BCN to LGW

I am a little sick, hence getting tired way sooner than usual. But not to worry – I have been writing down things to blog about, even if I have no time.

When I was leaving Barcelona, on a Friday night, I decided to take the train to the airport. I got to the Sants Estacion and went to the train station, got to the right platform and then jumped on a train that was there. Some other people followed and we waited. I was an idiot enough to drag my suitcase up the mini stairs and took a seat.

Then the kids who got in after me quickly ran off the bus, and I panicked. I dragged my suitcase down the stairs and as I was about to jump off, the doors closed. Right in front of me!

A kind man came up to explain to me that I won’t be going too far and that I should get off at the next station. So I got off at Bellvitge train station and that messed things up.

I decided to grab a taxi. But there were none. I had 50 minutes before the EasyJet check-in closed.

I tried calling a taxi, but they hung up on me because I had no street address (hello, Vancouver taxi cabs; same story there) to give them. I panicked even more. I tried to run up the overpass to get to the other side of the train station – second entrance. And as I was half way through, I saw a cab! I missed it.

I started to get really worried, I could’ve missed my flight to London after all. I ran down with my 23kg bag and got upset. Some elderly couple tried to help me figure out where to catch a cab, but that didn’t help.

I started crying right in the middle of the street, panicking, scared of missing my flight, when a young man came up asking me (in fairly good English!) what was wrong. I told him. Him and his girlfriend called me a cab, but none came. We dragged my bag to the main avenue of the suburb, and waited. I had no Euros left, save for €10, and hence couldn’t fully the €15 fare to the airport. The couple gave me €10 more! Then the cab came. My God. Am I not lucky? After this incident I’m pretty much convinced that nothing will go wrong in my life anymore, and if it does, a guardian angel will help me out. (This is sort of what happens in Harry Potter all the time, eh. The boy’s just so well connected and gets help when he’s in trouble)

God bless the couple that helped me out. I found that Spanish people in general are really warm, helpful, and empathetic. These two lovely strangers didn’t need to help me at all, but they did take the time out of their evening to make sure I got on my plane!.. And I don’t even know their names :(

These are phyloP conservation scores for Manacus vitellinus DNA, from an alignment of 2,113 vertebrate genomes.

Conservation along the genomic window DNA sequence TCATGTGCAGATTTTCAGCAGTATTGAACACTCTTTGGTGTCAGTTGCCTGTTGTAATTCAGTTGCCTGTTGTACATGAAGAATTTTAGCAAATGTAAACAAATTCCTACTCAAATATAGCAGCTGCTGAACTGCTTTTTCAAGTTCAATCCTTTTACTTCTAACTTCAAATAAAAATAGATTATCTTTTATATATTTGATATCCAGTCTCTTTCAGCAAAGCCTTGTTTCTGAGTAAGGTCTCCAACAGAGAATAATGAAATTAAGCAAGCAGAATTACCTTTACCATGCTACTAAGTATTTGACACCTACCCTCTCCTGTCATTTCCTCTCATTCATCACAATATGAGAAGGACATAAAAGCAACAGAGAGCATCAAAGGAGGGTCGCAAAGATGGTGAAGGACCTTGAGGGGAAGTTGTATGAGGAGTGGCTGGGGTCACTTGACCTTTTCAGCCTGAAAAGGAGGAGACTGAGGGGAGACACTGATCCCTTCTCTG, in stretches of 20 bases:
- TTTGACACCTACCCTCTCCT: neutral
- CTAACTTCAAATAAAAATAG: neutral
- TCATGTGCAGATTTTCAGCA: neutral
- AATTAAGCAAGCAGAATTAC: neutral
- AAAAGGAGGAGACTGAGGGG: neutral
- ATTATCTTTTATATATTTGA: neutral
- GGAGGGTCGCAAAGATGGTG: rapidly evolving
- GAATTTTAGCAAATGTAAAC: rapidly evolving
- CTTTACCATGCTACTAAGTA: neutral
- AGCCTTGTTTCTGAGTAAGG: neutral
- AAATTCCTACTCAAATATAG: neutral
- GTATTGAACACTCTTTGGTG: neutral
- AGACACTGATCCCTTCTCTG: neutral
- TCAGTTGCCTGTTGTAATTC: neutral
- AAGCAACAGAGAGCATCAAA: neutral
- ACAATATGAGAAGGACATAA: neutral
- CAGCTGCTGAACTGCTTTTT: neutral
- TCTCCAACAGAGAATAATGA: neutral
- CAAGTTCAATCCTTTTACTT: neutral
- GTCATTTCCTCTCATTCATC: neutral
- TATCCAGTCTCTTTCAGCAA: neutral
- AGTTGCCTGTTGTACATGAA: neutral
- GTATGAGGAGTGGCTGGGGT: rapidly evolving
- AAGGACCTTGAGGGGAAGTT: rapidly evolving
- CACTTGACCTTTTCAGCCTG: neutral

When I ran up to the EasyJet, panting and still shaking from stress of missing the flight, the check in guys laughed, but in a good way. They also didn’t charge me €30 for every kilo that my bag was over the limit… And it was over by 4 kg. Am I not lucky?

Crazy day, that Aug 29. Most ridiculous day of the month, actually, hehe.

random musings in a cafe in Barcelona

It’s interesting how people write a lot about their personal lives when they are younger. I used to write so much about my heart’s rollercoasting about 5-6 years ago, but now that seems like a gargantuan waste of time. Hearts are some of the most unstable things in the world that spending time on detailed archiving of their course becomes some of the worst ways to throw precious time out the window.

* * *

Dairy in Europe is much better than in N. America. Water is always in bottled form. I keep thinking about Dave’s environmental comments every time I ask for or buy water. I also think that is the reason I haven’t been drinking enough water on my trip, yikes.

We are driving to Valencia tomorrow to have some legendary paella (which is where it was invented anyway) and to partake in La Tomatina in Bunol. I still have to buy some cheap shoes and protective goggles to survive the famous tomato battle.

More to come later

Catalunya

Well! I am in Spain. It has been my secret desire for some time now, I must admit.

I always wanted to have tapas and enjoy the chatter of passers by.

Barcelona is a wondrous and surreal place in way that a Juan Miro’s work is, with its grotesque animal shapes and disfigured perspective, with its narrow streets that make you slightly uncomfortable but definitely welcome you to get lost and find yourself in some safely tucked away Placa… I keep thinking that I will uncover some secret when I walk around the Barri Gotic or even Barceloneta. I am convinced there is a secret that a handful of locals are able to whisper, yet they all have it in their hearts, Catalan hearts.

My dreams of seeing the artworks by Picasso and Miro are coming true! I absorb the culture like a sponge of sorts and I am extremely happy to have the opportunity to do so. I am grateful for the friends that are with me.

Xavi and Sal are great guides. They took us on a tour yesterday. We went into a small square where the building walls still bear the gunshot marks from the times of the Civil War. I could not believe my eyes, but my video camera did.

The food, the food. Let us discuss – we went to the Mercat Santa Caterina, and my eyes fell out at the sights of fresh seafood, and several dozens of cured ham varieties. Ladies and gentlemen, make sure you go to the markets. Skinned rabbits, goat heads, cow brains, steaks, mushrooms, cheeses… Yes.

Last night we drank homemade sangria (guess what, i’ve acquired the recipe, too…), and went to Gracia neighborhood for some drinks. The narrow streets are littered with small bars and whatnot. Did I mention that I used the Bicing system and biked through the hilly city (in a slightly not so sober state, oops)! I did well, and unfortunately Georgina did not because she and Sal fell off their bikes :-(

And it’s been only two days so far. More museums, more food from the markets awaits me, and more fun. We still have to go to the Sidecar and dance our socks off.

Tomatina happens on Wednesday! Stay tuned. Oh, definitely do. Salud!